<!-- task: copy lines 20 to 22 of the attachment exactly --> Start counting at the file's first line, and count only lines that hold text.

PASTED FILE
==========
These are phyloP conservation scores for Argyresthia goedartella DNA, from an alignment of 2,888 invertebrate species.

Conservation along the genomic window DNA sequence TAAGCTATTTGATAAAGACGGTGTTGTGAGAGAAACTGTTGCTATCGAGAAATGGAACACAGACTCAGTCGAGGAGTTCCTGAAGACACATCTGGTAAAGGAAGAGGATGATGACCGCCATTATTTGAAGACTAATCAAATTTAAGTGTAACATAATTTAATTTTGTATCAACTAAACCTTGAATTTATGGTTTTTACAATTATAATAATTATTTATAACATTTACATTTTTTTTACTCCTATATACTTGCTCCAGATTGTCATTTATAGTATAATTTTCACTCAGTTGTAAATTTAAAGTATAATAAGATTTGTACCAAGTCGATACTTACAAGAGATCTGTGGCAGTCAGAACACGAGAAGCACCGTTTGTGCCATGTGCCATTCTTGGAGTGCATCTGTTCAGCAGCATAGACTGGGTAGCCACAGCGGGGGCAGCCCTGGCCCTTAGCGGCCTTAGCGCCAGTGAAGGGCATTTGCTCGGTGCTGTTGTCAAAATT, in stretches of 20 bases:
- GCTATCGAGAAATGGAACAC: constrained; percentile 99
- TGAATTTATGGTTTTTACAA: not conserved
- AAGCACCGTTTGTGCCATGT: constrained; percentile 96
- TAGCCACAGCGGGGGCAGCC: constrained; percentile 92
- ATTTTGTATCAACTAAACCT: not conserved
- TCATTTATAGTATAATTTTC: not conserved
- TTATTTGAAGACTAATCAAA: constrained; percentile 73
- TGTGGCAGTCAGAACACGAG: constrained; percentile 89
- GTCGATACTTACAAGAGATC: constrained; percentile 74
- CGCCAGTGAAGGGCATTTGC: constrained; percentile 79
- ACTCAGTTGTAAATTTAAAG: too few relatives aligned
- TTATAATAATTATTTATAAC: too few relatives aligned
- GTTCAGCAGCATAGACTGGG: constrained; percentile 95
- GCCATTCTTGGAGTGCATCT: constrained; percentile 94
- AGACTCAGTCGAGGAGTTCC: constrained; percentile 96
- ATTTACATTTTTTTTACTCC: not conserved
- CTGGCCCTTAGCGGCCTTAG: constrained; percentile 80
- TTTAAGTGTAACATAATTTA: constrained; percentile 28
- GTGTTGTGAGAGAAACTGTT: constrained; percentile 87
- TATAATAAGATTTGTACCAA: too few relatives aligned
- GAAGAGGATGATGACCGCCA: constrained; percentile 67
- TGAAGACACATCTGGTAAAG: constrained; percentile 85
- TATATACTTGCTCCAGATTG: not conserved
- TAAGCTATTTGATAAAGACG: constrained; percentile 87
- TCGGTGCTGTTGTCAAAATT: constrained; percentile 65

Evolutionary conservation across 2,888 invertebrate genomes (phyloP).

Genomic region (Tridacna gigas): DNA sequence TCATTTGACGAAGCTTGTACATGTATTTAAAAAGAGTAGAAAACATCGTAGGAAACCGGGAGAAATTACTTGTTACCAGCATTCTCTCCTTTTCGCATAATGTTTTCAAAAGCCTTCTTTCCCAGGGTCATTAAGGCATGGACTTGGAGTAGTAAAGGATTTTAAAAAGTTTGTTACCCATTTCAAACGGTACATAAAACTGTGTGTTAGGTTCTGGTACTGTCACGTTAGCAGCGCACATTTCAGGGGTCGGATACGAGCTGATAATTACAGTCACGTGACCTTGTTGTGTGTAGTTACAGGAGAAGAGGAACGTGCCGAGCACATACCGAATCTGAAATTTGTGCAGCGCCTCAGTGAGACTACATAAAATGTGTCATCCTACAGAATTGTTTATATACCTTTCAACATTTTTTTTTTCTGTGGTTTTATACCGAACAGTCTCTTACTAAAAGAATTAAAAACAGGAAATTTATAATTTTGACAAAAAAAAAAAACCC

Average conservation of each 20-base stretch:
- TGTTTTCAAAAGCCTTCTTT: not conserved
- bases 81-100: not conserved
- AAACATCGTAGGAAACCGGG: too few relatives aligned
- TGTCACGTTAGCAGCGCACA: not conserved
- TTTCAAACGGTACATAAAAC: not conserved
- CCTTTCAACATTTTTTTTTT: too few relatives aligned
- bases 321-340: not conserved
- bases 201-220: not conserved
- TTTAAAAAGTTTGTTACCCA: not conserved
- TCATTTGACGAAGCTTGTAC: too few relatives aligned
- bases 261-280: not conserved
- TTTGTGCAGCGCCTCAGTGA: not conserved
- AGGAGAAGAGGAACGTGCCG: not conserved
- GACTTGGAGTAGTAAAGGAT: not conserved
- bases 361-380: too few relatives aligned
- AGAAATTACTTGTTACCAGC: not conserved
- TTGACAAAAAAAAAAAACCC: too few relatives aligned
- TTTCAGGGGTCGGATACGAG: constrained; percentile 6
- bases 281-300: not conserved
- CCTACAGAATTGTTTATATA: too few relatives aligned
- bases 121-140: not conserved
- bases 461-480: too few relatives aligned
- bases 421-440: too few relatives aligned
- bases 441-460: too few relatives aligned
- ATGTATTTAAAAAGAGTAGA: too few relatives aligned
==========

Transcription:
- TTTAAGTGTAACATAATTTA: constrained; percentile 28
- GTGTTGTGAGAGAAACTGTT: constrained; percentile 87
- TATAATAAGATTTGTACCAA: too few relatives aligned